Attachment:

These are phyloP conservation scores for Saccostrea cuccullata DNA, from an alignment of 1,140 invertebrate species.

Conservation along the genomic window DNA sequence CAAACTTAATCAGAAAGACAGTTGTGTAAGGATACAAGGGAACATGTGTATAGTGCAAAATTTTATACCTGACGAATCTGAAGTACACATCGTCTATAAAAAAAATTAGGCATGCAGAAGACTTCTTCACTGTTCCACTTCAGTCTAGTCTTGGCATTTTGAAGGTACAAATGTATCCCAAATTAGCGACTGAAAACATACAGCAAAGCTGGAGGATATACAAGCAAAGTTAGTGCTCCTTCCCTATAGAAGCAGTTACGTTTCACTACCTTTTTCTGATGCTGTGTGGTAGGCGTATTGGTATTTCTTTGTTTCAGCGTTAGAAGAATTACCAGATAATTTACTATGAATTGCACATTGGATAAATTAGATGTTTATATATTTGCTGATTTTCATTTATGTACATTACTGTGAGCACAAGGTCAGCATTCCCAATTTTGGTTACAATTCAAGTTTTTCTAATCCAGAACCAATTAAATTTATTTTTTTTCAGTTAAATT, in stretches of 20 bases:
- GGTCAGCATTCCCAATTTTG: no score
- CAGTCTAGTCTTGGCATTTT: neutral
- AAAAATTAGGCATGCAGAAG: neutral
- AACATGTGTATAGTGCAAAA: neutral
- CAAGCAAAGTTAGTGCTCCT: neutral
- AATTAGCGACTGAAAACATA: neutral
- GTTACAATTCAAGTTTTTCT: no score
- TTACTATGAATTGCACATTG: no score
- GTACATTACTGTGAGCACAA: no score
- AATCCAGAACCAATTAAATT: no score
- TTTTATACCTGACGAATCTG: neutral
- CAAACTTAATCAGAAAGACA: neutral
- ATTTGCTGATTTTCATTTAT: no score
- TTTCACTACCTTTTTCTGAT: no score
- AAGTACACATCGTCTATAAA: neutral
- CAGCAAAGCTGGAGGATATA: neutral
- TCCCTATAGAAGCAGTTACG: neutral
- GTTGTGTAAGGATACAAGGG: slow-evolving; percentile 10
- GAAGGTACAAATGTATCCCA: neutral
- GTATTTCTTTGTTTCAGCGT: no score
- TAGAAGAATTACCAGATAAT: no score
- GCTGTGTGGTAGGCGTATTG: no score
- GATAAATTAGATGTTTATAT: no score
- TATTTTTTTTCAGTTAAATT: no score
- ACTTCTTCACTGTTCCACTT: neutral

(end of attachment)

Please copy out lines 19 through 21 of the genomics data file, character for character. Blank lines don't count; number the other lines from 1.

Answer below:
- TCCCTATAGAAGCAGTTACG: neutral
- GTTGTGTAAGGATACAAGGG: slow-evolving; percentile 10
- GAAGGTACAAATGTATCCCA: neutral